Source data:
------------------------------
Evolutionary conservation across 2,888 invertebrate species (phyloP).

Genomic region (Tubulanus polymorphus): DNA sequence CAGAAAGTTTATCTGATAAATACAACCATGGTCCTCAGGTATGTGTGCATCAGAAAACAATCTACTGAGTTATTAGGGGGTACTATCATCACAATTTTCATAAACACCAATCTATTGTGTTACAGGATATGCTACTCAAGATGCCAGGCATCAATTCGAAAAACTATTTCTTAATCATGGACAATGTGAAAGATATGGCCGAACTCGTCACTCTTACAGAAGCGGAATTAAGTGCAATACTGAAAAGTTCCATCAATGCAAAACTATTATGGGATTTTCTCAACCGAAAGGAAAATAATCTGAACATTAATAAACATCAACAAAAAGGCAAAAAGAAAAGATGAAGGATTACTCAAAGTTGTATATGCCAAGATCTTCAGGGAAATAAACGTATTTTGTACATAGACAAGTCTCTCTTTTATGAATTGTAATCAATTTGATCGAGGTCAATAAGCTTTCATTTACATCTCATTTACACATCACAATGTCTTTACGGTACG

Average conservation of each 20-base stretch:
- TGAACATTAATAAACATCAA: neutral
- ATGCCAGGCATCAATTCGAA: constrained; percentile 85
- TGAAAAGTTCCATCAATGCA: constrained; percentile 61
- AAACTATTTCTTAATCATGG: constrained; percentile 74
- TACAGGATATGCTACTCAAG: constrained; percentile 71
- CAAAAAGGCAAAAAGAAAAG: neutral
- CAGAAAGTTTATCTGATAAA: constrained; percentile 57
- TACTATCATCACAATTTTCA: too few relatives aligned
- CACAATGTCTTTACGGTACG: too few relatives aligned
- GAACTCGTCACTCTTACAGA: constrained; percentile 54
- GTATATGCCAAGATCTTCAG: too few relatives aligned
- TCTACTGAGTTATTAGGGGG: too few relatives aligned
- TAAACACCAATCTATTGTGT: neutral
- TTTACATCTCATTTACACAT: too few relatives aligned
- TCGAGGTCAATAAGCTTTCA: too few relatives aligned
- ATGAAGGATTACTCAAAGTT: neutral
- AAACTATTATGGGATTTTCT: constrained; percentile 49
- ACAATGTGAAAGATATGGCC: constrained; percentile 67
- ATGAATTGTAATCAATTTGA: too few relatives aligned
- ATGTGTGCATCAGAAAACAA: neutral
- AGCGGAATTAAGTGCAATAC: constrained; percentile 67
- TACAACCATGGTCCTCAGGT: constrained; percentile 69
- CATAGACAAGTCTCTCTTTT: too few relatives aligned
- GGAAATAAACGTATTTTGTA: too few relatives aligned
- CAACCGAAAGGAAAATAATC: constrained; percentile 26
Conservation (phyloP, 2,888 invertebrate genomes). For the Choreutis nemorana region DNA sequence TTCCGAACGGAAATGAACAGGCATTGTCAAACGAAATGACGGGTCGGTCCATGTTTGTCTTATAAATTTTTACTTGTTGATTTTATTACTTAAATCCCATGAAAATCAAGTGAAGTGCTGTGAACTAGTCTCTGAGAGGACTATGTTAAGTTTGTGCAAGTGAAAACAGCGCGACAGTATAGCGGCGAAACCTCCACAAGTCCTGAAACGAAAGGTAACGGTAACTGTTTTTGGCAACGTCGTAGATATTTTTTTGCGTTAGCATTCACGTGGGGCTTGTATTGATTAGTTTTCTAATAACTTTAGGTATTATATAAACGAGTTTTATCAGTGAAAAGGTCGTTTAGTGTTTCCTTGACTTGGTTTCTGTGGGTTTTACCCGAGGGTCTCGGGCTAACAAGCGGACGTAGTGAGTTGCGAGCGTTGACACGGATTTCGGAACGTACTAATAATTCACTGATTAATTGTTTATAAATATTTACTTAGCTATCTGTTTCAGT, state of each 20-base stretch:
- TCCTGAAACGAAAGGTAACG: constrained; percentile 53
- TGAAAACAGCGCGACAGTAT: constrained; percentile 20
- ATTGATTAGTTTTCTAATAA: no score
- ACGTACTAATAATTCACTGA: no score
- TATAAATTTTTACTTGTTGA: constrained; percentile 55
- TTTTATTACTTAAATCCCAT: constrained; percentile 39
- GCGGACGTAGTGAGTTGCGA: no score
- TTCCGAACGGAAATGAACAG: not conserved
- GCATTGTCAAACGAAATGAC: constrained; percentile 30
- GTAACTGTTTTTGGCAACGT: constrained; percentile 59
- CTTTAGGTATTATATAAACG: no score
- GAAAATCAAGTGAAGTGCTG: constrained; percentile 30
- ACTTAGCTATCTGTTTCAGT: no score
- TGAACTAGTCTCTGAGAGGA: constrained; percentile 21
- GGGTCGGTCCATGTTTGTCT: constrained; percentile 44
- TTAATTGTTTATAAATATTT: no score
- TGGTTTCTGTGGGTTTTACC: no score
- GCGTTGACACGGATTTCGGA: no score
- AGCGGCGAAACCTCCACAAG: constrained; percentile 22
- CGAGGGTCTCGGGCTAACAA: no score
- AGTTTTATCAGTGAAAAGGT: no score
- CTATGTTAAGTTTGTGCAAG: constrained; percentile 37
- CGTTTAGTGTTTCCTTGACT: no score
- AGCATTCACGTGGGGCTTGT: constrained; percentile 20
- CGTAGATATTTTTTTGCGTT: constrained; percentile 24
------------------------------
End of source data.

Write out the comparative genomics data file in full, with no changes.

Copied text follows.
Evolutionary conservation across 2,888 invertebrate species (phyloP).

Genomic region (Tubulanus polymorphus): DNA sequence CAGAAAGTTTATCTGATAAATACAACCATGGTCCTCAGGTATGTGTGCATCAGAAAACAATCTACTGAGTTATTAGGGGGTACTATCATCACAATTTTCATAAACACCAATCTATTGTGTTACAGGATATGCTACTCAAGATGCCAGGCATCAATTCGAAAAACTATTTCTTAATCATGGACAATGTGAAAGATATGGCCGAACTCGTCACTCTTACAGAAGCGGAATTAAGTGCAATACTGAAAAGTTCCATCAATGCAAAACTATTATGGGATTTTCTCAACCGAAAGGAAAATAATCTGAACATTAATAAACATCAACAAAAAGGCAAAAAGAAAAGATGAAGGATTACTCAAAGTTGTATATGCCAAGATCTTCAGGGAAATAAACGTATTTTGTACATAGACAAGTCTCTCTTTTATGAATTGTAATCAATTTGATCGAGGTCAATAAGCTTTCATTTACATCTCATTTACACATCACAATGTCTTTACGGTACG

Average conservation of each 20-base stretch:
- TGAACATTAATAAACATCAA: neutral
- ATGCCAGGCATCAATTCGAA: constrained; percentile 85
- TGAAAAGTTCCATCAATGCA: constrained; percentile 61
- AAACTATTTCTTAATCATGG: constrained; percentile 74
- TACAGGATATGCTACTCAAG: constrained; percentile 71
- CAAAAAGGCAAAAAGAAAAG: neutral
- CAGAAAGTTTATCTGATAAA: constrained; percentile 57
- TACTATCATCACAATTTTCA: too few relatives aligned
- CACAATGTCTTTACGGTACG: too few relatives aligned
- GAACTCGTCACTCTTACAGA: constrained; percentile 54
- GTATATGCCAAGATCTTCAG: too few relatives aligned
- TCTACTGAGTTATTAGGGGG: too few relatives aligned
- TAAACACCAATCTATTGTGT: neutral
- TTTACATCTCATTTACACAT: too few relatives aligned
- TCGAGGTCAATAAGCTTTCA: too few relatives aligned
- ATGAAGGATTACTCAAAGTT: neutral
- AAACTATTATGGGATTTTCT: constrained; percentile 49
- ACAATGTGAAAGATATGGCC: constrained; percentile 67
- ATGAATTGTAATCAATTTGA: too few relatives aligned
- ATGTGTGCATCAGAAAACAA: neutral
- AGCGGAATTAAGTGCAATAC: constrained; percentile 67
- TACAACCATGGTCCTCAGGT: constrained; percentile 69
- CATAGACAAGTCTCTCTTTT: too few relatives aligned
- GGAAATAAACGTATTTTGTA: too few relatives aligned
- CAACCGAAAGGAAAATAATC: constrained; percentile 26
Conservation (phyloP, 2,888 invertebrate genomes). For the Choreutis nemorana region DNA sequence TTCCGAACGGAAATGAACAGGCATTGTCAAACGAAATGACGGGTCGGTCCATGTTTGTCTTATAAATTTTTACTTGTTGATTTTATTACTTAAATCCCATGAAAATCAAGTGAAGTGCTGTGAACTAGTCTCTGAGAGGACTATGTTAAGTTTGTGCAAGTGAAAACAGCGCGACAGTATAGCGGCGAAACCTCCACAAGTCCTGAAACGAAAGGTAACGGTAACTGTTTTTGGCAACGTCGTAGATATTTTTTTGCGTTAGCATTCACGTGGGGCTTGTATTGATTAGTTTTCTAATAACTTTAGGTATTATATAAACGAGTTTTATCAGTGAAAAGGTCGTTTAGTGTTTCCTTGACTTGGTTTCTGTGGGTTTTACCCGAGGGTCTCGGGCTAACAAGCGGACGTAGTGAGTTGCGAGCGTTGACACGGATTTCGGAACGTACTAATAATTCACTGATTAATTGTTTATAAATATTTACTTAGCTATCTGTTTCAGT, state of each 20-base stretch:
- TCCTGAAACGAAAGGTAACG: constrained; percentile 53
- TGAAAACAGCGCGACAGTAT: constrained; percentile 20
- ATTGATTAGTTTTCTAATAA: no score
- ACGTACTAATAATTCACTGA: no score
- TATAAATTTTTACTTGTTGA: constrained; percentile 55
- TTTTATTACTTAAATCCCAT: constrained; percentile 39
- GCGGACGTAGTGAGTTGCGA: no score
- TTCCGAACGGAAATGAACAG: not conserved
- GCATTGTCAAACGAAATGAC: constrained; percentile 30
- GTAACTGTTTTTGGCAACGT: constrained; percentile 59
- CTTTAGGTATTATATAAACG: no score
- GAAAATCAAGTGAAGTGCTG: constrained; percentile 30
- ACTTAGCTATCTGTTTCAGT: no score
- TGAACTAGTCTCTGAGAGGA: constrained; percentile 21
- GGGTCGGTCCATGTTTGTCT: constrained; percentile 44
- TTAATTGTTTATAAATATTT: no score
- TGGTTTCTGTGGGTTTTACC: no score
- GCGTTGACACGGATTTCGGA: no score
- AGCGGCGAAACCTCCACAAG: constrained; percentile 22
- CGAGGGTCTCGGGCTAACAA: no score
- AGTTTTATCAGTGAAAAGGT: no score
- CTATGTTAAGTTTGTGCAAG: constrained; percentile 37
- CGTTTAGTGTTTCCTTGACT: no score
- AGCATTCACGTGGGGCTTGT: constrained; percentile 20
- CGTAGATATTTTTTTGCGTT: constrained; percentile 24